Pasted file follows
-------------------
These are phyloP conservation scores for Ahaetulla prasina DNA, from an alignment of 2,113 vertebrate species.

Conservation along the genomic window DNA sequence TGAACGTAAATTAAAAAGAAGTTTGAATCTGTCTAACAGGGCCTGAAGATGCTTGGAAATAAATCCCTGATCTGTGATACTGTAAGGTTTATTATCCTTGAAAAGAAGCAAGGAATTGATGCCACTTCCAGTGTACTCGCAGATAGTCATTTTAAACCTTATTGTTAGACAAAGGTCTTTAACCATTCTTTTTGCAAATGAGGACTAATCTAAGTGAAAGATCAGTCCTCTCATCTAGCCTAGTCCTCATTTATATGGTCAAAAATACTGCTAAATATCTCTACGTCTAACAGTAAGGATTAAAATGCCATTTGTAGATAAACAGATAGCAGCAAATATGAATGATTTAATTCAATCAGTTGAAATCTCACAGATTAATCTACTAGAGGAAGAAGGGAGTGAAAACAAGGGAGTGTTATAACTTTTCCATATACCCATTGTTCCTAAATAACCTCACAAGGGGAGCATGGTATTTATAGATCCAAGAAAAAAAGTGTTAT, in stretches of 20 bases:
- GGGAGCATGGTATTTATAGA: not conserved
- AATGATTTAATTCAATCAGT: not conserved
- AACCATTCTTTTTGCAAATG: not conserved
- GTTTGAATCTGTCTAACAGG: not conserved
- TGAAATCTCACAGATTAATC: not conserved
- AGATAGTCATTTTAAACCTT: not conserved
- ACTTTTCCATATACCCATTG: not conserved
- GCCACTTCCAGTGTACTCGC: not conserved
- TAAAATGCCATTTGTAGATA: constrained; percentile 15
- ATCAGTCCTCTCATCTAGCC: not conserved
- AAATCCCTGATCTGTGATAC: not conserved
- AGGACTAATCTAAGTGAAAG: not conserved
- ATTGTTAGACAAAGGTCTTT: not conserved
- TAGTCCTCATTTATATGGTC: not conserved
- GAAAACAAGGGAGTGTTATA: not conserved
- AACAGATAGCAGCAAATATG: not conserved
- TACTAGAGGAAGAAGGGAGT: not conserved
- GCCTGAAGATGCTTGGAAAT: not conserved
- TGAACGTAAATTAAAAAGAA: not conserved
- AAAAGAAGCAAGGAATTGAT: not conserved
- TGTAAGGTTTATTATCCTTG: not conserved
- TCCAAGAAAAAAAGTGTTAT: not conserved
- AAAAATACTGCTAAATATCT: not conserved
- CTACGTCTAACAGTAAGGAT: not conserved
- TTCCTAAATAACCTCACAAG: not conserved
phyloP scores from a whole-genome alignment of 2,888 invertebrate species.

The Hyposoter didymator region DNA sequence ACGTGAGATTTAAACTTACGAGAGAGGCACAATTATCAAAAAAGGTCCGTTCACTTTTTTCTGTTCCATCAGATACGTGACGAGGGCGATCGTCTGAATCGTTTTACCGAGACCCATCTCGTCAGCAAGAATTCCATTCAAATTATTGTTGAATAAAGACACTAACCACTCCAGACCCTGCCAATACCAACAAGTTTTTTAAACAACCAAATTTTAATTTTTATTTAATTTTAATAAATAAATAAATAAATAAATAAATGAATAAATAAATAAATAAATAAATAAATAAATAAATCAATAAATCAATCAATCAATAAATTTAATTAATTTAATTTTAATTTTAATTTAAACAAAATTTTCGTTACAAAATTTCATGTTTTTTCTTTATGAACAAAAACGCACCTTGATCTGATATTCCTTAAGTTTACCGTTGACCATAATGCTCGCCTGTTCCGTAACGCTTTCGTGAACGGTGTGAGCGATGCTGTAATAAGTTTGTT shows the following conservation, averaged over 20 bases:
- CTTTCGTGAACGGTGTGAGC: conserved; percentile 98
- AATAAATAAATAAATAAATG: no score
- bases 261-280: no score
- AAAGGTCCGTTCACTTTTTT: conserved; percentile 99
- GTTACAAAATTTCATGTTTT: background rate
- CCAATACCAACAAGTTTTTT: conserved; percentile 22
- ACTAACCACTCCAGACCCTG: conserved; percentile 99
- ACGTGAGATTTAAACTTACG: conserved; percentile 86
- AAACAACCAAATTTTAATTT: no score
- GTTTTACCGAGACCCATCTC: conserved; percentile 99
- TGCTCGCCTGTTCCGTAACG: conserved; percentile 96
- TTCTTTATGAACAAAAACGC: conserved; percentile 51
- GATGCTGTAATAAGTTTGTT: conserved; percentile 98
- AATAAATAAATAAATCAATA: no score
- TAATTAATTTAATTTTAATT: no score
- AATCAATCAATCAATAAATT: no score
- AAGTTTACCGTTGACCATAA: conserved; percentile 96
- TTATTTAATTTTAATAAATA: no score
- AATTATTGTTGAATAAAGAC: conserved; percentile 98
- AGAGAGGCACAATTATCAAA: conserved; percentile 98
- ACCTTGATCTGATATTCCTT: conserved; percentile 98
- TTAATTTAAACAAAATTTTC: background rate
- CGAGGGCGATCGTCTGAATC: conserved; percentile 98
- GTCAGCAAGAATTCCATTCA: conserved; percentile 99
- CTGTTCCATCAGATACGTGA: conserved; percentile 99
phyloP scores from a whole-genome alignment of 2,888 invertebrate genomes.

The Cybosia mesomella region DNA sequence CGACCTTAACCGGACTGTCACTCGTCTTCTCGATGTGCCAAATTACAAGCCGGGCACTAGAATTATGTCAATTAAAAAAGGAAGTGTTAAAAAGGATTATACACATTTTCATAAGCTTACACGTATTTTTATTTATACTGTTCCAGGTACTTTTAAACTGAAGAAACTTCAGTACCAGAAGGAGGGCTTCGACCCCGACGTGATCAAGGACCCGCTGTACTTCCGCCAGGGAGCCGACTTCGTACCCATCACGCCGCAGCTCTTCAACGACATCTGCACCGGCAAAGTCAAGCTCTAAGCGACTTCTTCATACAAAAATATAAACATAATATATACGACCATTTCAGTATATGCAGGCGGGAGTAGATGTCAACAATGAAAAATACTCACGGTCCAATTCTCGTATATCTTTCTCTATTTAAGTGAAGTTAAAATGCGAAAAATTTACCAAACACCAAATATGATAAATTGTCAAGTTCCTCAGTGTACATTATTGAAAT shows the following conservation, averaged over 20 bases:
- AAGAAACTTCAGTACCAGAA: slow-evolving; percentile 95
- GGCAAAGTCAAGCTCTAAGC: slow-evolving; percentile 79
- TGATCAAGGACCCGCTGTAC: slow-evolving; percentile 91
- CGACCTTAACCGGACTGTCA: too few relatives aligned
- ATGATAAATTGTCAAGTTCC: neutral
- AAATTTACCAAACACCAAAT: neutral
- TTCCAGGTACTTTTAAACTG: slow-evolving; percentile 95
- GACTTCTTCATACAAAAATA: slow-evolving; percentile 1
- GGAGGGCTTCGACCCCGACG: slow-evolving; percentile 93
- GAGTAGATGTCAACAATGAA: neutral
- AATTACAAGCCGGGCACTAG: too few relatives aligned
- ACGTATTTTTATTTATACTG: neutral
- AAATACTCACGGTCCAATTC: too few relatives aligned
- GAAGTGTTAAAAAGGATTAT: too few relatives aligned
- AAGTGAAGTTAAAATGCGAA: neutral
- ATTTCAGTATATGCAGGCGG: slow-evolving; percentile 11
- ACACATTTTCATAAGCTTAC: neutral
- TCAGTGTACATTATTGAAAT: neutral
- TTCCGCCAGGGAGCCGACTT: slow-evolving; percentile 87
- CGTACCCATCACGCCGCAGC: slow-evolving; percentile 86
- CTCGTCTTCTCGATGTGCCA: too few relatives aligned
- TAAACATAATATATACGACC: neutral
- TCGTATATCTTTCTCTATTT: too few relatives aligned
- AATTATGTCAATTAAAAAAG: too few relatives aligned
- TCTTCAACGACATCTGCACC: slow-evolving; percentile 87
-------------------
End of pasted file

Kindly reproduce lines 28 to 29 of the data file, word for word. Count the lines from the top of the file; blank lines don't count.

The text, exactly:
phyloP scores from a whole-genome alignment of 2,888 invertebrate species.

The Hyposoter didymator region DNA sequence ACGTGAGATTTAAACTTACGAGAGAGGCACAATTATCAAAAAAGGTCCGTTCACTTTTTTCTGTTCCATCAGATACGTGACGAGGGCGATCGTCTGAATCGTTTTACCGAGACCCATCTCGTCAGCAAGAATTCCATTCAAATTATTGTTGAATAAAGACACTAACCACTCCAGACCCTGCCAATACCAACAAGTTTTTTAAACAACCAAATTTTAATTTTTATTTAATTTTAATAAATAAATAAATAAATAAATAAATGAATAAATAAATAAATAAATAAATAAATAAATAAATCAATAAATCAATCAATCAATAAATTTAATTAATTTAATTTTAATTTTAATTTAAACAAAATTTTCGTTACAAAATTTCATGTTTTTTCTTTATGAACAAAAACGCACCTTGATCTGATATTCCTTAAGTTTACCGTTGACCATAATGCTCGCCTGTTCCGTAACGCTTTCGTGAACGGTGTGAGCGATGCTGTAATAAGTTTGTT shows the following conservation, averaged over 20 bases: